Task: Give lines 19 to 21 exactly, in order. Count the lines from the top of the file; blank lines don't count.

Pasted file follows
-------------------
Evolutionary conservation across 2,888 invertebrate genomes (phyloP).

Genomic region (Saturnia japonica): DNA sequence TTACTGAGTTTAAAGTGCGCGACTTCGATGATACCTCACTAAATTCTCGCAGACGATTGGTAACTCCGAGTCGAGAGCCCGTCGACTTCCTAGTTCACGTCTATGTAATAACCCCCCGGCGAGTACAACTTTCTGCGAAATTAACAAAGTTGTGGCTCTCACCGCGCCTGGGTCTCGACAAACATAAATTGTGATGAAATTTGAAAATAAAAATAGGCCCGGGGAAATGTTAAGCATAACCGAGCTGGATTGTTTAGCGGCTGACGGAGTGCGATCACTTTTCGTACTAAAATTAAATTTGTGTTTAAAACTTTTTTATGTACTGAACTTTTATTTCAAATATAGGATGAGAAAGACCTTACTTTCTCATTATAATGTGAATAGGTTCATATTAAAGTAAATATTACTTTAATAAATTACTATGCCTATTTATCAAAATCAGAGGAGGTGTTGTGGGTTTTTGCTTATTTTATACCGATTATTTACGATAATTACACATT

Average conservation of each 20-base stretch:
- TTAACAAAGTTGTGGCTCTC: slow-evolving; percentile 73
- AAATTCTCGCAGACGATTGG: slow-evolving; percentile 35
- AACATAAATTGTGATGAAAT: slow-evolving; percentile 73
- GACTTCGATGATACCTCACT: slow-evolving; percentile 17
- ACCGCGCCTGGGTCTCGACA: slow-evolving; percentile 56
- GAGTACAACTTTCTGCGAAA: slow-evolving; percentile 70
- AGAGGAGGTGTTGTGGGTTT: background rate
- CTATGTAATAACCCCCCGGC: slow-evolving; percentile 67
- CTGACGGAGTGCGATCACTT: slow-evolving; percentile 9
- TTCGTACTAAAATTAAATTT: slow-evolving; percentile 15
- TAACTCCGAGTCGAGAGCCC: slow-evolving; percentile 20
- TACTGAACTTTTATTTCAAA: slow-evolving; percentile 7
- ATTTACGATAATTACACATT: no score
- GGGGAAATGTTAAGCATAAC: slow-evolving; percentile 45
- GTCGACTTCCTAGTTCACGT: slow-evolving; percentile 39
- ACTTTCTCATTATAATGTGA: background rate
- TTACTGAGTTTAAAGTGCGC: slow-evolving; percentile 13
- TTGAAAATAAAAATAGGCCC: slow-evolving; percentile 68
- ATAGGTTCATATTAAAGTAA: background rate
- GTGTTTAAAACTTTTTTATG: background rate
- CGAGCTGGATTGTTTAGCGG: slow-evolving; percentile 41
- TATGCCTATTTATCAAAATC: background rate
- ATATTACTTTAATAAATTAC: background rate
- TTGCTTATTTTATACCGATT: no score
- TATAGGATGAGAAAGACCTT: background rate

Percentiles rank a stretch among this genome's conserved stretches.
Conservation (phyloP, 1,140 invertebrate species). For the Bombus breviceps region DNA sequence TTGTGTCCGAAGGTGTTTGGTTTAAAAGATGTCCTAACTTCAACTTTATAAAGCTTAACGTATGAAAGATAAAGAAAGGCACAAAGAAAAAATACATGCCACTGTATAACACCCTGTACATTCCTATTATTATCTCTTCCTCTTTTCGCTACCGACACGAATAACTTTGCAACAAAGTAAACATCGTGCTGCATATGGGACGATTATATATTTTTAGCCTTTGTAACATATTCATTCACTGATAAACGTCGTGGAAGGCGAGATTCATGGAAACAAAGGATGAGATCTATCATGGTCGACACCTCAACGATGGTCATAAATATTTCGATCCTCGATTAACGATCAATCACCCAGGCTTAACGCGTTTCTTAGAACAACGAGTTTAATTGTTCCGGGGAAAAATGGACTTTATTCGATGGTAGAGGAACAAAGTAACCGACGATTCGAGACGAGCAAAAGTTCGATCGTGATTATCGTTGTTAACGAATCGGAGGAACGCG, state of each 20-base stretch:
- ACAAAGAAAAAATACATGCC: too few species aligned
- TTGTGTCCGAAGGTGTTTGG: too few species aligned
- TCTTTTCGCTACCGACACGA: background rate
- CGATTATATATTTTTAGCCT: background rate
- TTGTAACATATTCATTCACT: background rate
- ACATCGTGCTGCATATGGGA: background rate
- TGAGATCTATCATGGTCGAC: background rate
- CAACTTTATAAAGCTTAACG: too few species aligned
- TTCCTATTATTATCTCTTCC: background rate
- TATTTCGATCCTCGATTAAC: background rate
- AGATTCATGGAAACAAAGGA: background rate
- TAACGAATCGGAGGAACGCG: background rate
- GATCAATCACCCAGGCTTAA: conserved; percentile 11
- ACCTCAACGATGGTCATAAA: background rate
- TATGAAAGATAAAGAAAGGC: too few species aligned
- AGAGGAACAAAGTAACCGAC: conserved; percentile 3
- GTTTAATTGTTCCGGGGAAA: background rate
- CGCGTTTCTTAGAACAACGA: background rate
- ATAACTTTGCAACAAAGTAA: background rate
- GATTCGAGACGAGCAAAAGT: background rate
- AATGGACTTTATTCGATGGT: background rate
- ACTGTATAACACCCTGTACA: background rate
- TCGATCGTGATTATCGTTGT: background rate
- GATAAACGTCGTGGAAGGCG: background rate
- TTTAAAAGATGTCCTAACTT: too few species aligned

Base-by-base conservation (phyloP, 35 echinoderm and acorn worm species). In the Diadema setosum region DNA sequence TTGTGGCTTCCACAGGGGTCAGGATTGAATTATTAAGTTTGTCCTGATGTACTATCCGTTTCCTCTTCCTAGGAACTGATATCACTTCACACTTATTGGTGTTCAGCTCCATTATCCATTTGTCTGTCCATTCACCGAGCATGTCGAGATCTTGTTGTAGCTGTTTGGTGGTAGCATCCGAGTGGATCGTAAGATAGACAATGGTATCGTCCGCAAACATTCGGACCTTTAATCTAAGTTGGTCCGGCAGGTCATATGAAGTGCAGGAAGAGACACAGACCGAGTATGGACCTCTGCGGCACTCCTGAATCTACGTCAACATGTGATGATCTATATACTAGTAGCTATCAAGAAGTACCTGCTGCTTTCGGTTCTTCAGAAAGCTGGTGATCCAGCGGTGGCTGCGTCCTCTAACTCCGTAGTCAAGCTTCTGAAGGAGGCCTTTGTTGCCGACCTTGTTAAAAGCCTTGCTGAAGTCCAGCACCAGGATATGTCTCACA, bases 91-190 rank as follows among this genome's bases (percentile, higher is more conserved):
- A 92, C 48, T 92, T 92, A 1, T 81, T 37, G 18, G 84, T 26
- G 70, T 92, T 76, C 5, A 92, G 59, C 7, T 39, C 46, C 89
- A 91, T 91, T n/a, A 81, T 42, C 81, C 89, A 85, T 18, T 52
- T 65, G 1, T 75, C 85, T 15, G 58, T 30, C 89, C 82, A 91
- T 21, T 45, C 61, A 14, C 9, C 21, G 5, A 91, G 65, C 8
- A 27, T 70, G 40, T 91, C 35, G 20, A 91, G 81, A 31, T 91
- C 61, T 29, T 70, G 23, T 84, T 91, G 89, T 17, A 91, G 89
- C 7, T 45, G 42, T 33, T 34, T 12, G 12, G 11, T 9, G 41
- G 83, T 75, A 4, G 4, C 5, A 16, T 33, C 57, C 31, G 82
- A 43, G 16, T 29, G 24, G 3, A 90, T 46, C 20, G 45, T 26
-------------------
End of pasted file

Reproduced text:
- ACTTTCTCATTATAATGTGA: background rate
- TTACTGAGTTTAAAGTGCGC: slow-evolving; percentile 13
- TTGAAAATAAAAATAGGCCC: slow-evolving; percentile 68